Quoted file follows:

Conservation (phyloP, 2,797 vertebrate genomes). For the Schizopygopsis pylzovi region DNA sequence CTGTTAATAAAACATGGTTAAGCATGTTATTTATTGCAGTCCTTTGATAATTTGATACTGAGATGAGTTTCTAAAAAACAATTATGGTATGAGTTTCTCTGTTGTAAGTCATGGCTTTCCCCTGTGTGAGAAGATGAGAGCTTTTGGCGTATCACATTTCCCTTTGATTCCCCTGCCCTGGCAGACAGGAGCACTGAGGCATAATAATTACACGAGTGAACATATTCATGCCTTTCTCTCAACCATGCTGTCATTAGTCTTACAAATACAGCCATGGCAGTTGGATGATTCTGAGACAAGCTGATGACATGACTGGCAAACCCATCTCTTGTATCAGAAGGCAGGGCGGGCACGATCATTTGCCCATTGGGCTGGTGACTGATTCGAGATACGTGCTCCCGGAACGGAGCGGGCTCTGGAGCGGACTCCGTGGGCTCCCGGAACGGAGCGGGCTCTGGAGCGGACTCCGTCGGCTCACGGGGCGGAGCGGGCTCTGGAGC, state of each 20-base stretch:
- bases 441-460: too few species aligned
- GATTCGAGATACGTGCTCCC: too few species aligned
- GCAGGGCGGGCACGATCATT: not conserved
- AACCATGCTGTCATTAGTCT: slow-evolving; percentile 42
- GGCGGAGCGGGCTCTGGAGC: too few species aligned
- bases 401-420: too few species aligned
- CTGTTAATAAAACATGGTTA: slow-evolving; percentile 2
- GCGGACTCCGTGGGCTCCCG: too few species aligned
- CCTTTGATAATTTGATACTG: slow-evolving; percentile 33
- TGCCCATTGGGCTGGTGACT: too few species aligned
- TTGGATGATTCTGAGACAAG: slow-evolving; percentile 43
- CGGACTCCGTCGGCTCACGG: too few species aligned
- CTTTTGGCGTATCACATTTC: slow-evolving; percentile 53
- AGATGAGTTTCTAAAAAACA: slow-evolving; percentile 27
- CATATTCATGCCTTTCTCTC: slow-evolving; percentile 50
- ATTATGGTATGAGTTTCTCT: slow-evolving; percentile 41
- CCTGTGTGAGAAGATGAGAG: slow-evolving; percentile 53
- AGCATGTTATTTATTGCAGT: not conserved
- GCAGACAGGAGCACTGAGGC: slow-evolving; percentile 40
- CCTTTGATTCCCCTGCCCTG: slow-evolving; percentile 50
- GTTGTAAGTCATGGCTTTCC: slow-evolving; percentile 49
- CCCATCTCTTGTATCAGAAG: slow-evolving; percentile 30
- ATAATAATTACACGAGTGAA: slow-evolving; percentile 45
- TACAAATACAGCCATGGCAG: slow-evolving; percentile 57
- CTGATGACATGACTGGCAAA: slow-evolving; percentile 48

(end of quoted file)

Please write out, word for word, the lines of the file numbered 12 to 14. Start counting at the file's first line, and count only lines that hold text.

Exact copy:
- TTGGATGATTCTGAGACAAG: slow-evolving; percentile 43
- CGGACTCCGTCGGCTCACGG: too few species aligned
- CTTTTGGCGTATCACATTTC: slow-evolving; percentile 53